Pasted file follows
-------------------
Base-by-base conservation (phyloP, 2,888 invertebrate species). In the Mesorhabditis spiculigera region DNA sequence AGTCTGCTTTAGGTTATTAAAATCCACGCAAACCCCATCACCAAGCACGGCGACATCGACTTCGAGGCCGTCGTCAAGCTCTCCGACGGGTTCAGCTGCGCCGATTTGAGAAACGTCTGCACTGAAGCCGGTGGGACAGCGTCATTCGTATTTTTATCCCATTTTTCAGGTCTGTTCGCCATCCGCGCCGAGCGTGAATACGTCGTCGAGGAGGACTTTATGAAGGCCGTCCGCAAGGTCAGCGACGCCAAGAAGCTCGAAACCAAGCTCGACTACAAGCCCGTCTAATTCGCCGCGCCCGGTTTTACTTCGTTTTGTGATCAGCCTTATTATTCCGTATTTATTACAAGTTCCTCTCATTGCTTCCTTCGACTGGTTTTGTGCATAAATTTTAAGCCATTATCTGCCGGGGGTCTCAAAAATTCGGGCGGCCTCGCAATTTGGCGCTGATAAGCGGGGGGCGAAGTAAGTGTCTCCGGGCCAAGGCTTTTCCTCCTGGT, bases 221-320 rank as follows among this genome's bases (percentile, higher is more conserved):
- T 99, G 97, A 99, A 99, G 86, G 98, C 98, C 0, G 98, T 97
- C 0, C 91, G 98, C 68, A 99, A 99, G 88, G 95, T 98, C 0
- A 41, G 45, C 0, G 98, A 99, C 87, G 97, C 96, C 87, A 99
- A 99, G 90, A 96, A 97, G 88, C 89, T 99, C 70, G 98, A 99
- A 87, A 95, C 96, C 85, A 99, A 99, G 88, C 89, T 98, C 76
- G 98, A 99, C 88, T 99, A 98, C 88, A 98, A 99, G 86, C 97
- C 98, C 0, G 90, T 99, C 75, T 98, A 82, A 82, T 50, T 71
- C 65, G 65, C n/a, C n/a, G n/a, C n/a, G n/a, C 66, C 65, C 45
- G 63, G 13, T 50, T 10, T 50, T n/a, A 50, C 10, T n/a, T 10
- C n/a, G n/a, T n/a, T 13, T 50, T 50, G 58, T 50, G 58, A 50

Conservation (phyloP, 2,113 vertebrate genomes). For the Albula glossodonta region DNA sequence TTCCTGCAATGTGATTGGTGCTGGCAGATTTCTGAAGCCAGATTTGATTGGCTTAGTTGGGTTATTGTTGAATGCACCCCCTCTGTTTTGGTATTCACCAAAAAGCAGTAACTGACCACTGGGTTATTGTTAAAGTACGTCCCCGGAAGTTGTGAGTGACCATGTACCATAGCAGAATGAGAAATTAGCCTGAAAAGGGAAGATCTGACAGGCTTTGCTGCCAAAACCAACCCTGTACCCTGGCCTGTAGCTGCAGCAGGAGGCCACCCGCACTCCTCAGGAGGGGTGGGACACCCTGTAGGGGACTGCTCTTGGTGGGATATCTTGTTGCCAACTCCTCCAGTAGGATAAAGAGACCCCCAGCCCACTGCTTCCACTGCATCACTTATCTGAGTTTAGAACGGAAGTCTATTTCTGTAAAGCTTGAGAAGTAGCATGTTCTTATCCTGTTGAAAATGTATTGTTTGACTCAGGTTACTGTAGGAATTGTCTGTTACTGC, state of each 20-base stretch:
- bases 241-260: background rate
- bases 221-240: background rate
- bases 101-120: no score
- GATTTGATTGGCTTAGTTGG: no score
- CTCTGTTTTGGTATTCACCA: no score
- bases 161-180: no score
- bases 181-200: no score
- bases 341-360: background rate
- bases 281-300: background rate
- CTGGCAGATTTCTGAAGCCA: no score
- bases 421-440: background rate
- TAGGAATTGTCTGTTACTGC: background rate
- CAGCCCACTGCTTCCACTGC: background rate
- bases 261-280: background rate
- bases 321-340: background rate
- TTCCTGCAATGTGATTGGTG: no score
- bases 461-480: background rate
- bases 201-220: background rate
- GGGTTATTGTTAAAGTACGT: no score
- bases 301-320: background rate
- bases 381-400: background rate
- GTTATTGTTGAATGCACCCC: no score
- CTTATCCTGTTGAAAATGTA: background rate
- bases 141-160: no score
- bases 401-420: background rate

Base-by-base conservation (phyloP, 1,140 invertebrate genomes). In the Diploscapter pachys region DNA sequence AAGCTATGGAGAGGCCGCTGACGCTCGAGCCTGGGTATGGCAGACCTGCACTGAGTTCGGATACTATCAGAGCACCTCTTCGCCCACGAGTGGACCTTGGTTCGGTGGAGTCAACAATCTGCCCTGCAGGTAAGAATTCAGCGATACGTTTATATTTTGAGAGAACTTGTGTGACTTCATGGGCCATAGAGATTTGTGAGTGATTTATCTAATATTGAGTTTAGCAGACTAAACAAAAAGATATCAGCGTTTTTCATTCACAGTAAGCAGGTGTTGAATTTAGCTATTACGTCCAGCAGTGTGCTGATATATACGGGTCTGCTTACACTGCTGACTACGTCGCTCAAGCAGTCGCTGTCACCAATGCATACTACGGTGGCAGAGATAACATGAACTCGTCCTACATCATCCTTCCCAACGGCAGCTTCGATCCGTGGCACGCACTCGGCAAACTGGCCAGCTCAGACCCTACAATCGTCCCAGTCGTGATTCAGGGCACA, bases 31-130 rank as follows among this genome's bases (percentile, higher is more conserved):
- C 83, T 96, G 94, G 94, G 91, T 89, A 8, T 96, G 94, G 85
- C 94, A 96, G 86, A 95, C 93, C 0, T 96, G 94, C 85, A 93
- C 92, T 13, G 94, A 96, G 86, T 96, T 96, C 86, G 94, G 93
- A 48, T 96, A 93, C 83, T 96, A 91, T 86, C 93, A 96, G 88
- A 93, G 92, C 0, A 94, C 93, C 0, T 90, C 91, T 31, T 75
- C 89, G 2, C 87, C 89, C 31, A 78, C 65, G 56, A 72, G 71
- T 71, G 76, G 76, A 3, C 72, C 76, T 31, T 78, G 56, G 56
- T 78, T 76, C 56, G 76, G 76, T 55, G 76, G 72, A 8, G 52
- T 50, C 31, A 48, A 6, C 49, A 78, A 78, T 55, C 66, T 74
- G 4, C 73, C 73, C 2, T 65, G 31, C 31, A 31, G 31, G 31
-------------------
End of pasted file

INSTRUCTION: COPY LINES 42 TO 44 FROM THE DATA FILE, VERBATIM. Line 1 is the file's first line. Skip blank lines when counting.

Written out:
- A 48, T 96, A 93, C 83, T 96, A 91, T 86, C 93, A 96, G 88
- A 93, G 92, C 0, A 94, C 93, C 0, T 90, C 91, T 31, T 75
- C 89, G 2, C 87, C 89, C 31, A 78, C 65, G 56, A 72, G 71